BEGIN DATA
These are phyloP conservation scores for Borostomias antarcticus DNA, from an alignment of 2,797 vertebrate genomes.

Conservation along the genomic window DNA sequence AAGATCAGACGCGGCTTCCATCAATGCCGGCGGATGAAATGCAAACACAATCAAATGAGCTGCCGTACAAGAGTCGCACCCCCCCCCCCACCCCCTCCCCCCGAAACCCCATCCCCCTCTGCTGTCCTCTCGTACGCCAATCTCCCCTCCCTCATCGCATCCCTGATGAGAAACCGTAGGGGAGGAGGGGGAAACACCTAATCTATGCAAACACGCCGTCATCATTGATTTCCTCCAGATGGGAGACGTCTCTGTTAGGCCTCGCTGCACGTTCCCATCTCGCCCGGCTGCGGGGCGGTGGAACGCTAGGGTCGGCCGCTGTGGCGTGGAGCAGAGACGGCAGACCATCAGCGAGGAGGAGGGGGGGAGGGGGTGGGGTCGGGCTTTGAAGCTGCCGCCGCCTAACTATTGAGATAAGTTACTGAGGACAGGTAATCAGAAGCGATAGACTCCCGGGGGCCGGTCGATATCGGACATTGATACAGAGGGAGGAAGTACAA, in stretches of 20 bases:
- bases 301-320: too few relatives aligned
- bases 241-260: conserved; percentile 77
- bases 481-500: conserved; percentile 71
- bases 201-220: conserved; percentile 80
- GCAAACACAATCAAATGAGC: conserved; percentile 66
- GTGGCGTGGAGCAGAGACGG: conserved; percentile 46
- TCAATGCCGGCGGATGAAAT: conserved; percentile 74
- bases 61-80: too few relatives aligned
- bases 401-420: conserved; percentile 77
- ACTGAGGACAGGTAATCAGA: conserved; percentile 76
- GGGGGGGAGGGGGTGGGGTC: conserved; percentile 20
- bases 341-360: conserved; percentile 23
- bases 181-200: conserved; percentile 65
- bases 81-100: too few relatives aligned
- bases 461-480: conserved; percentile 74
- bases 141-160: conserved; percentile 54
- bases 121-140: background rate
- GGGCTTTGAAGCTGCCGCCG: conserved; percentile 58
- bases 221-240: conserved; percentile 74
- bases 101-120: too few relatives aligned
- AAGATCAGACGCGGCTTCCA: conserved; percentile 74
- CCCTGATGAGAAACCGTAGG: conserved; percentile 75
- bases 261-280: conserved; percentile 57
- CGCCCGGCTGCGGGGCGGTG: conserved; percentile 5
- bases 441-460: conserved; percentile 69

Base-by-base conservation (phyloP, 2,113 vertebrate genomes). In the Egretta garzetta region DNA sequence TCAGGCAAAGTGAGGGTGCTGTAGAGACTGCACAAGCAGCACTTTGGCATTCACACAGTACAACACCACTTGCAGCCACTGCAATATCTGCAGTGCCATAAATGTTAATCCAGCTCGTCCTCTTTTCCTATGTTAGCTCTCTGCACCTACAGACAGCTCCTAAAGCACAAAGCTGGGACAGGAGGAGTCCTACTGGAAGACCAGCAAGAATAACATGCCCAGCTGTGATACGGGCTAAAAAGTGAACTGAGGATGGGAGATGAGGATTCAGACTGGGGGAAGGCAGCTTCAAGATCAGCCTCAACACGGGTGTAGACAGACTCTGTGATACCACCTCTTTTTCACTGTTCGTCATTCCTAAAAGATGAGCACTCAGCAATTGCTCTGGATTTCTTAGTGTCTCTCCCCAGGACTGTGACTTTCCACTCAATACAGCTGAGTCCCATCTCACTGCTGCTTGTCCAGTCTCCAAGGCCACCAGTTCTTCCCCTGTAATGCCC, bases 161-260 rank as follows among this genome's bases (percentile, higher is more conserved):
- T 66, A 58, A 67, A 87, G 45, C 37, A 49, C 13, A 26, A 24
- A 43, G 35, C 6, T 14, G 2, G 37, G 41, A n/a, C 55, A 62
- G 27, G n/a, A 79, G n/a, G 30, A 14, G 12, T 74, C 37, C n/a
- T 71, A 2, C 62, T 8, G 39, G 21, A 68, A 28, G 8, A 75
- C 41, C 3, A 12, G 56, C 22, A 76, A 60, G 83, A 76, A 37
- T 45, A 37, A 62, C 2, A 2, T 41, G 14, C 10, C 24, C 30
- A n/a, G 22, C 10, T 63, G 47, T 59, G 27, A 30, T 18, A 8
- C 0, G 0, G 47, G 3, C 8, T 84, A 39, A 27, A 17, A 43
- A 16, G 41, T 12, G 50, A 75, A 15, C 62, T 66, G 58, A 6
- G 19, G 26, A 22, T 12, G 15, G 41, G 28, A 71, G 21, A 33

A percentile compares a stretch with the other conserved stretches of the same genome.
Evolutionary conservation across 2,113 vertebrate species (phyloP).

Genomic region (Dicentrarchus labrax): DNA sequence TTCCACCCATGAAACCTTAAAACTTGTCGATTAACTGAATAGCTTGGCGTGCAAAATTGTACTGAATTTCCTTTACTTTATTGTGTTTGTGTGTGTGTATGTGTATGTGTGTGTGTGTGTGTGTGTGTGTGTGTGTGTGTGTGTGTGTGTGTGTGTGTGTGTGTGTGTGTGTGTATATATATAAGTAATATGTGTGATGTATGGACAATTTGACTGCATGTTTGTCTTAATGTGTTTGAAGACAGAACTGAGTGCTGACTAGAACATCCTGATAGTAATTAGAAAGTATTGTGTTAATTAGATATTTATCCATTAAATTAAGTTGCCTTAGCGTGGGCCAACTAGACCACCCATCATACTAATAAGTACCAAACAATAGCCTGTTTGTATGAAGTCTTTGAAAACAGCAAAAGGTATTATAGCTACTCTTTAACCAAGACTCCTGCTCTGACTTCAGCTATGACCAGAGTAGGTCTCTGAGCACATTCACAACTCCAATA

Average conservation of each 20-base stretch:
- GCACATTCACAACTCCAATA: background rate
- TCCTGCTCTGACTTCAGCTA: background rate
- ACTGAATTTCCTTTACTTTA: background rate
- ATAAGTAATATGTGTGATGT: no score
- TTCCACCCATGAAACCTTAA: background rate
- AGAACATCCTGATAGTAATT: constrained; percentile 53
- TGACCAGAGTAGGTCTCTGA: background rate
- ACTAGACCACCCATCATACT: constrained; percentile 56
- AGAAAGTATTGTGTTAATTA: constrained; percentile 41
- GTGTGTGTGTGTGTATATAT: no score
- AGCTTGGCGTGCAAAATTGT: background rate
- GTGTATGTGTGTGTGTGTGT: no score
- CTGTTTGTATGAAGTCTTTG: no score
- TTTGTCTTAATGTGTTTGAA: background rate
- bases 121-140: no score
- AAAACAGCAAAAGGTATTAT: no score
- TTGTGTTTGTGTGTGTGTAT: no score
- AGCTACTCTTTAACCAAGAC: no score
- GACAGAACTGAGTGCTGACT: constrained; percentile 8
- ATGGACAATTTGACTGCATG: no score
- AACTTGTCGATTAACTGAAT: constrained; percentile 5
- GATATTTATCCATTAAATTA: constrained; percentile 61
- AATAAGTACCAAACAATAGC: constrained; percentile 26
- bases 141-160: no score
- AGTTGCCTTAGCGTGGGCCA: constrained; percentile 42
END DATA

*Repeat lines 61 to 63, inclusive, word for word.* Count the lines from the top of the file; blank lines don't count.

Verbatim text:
- GACAGAACTGAGTGCTGACT: constrained; percentile 8
- ATGGACAATTTGACTGCATG: no score
- AACTTGTCGATTAACTGAAT: constrained; percentile 5